So who wants to play? Leave a comment below, or send an email to me in the address that’s listed under my About tab. Later this week I am hoping that three teachers will receive a little book in a gold envelope.

## I am so embarrassed. I want to do math.

### March 8, 2014

My daughter’s math class is working on logarithms. I have a special enthusiasm for logarithms. Every single thing about them appears to be overwhelmingly opaque and indecipherable. Everything. And the most awesome thing about them being so completely crushingly incomprehensible is that Mr. John Napier (1550 – 1617) invented this system was to make life exponentially easier for us. And he succeeded.

Now here’s another cool thing about logarithms. The spelling. No one confidently remembers how to spell this word. But there’s a trick to remembering.

The trick is to spelling logarithm is to notice that it starts with L O G (that’s the easy part) and ends with the most of arithmetic. No pun intended.

I’ve been experiencing something that I mistook for an internal tug-of-war: I like blogging about book arts, but my mind of late has been drawn to playing with ideas that seem to have more to do with math than with books. It’s been a dilemma, how to keep writing about book arts when my mind is elsewhere. Finally I’ve had an ah-ha moment: I had forgotten that what brought me to book arts in the first place was wanting to make visual sequences of images that were related to a simple equation.

The equation that drew me into making books is the one which starts with the number 2 and doubles, then doubles again, then doubles again and again. It takes eight pages of doubling to get from 2 to 256. I’m infatuated by the slow measured way the numbers increase until there’s this tipping point, when the quantities then erupt into unmanageable largeness. I had created maybe a dozen of these books, experimenting with using lines, circles, overlapping lines, droplets of paint ect. I bound these books in a most inefficient and cumbersome way. Eventually a friend pointed me in the direction of The Center for Book Arts in NYC and new part of my education began. I found the geometry of constructing books to be a satisfying, even sublime experience. And, since I didn’t really know any other intoxicating mathematical equations I just kept making books.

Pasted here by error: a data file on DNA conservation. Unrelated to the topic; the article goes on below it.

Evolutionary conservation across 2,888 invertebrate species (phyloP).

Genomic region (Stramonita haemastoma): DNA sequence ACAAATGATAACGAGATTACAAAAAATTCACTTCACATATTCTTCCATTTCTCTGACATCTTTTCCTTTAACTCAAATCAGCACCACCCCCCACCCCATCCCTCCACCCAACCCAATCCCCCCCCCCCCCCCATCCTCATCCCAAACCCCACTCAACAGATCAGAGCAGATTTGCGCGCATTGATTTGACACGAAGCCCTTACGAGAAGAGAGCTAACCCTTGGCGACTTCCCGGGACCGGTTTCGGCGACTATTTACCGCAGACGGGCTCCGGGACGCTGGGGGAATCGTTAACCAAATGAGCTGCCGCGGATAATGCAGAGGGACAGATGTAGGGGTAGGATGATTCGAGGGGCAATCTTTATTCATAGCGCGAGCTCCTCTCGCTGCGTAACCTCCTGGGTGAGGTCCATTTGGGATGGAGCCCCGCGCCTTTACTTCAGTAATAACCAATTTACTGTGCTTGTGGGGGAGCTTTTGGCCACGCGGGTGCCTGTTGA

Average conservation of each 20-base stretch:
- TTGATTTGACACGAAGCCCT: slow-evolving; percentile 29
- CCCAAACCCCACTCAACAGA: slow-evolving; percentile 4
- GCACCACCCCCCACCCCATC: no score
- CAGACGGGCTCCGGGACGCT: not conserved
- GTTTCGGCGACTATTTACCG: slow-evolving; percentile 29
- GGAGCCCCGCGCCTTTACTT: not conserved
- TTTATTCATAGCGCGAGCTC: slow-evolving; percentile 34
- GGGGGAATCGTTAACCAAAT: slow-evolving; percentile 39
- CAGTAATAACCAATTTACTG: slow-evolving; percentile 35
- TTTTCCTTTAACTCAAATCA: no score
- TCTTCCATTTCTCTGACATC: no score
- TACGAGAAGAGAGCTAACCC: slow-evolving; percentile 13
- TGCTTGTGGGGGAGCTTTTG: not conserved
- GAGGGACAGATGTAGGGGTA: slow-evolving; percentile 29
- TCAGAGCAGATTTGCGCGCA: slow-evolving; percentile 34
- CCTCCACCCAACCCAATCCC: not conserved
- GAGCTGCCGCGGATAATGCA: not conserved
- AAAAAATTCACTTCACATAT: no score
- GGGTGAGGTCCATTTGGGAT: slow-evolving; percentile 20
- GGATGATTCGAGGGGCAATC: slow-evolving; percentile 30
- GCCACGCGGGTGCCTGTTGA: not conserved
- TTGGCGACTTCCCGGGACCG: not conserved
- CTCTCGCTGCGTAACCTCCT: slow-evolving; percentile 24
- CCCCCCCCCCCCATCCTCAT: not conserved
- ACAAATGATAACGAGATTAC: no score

Now, many years later, my daughter is coming home with problems like the one pictured above. My son offered an insight on this kind of problem, one that I hadn’t thought of before. He said that the answer to this problem made no more sense to him that the problem itself. It’s tough to remember that these functions have a look to them, and that solving for x *looks* like something. A day or two after having this problem as part of a long, mind numbing homework assignment, my daughter came home and bemoaned that her teacher had just that day told them that the point of logarithms was to find exponents. She wanted to know why they weren’t told that in the first place, and what was the point of doing all those numerical gymnastics? We had quite the discussion about that. And it keeps me thinking about pictures.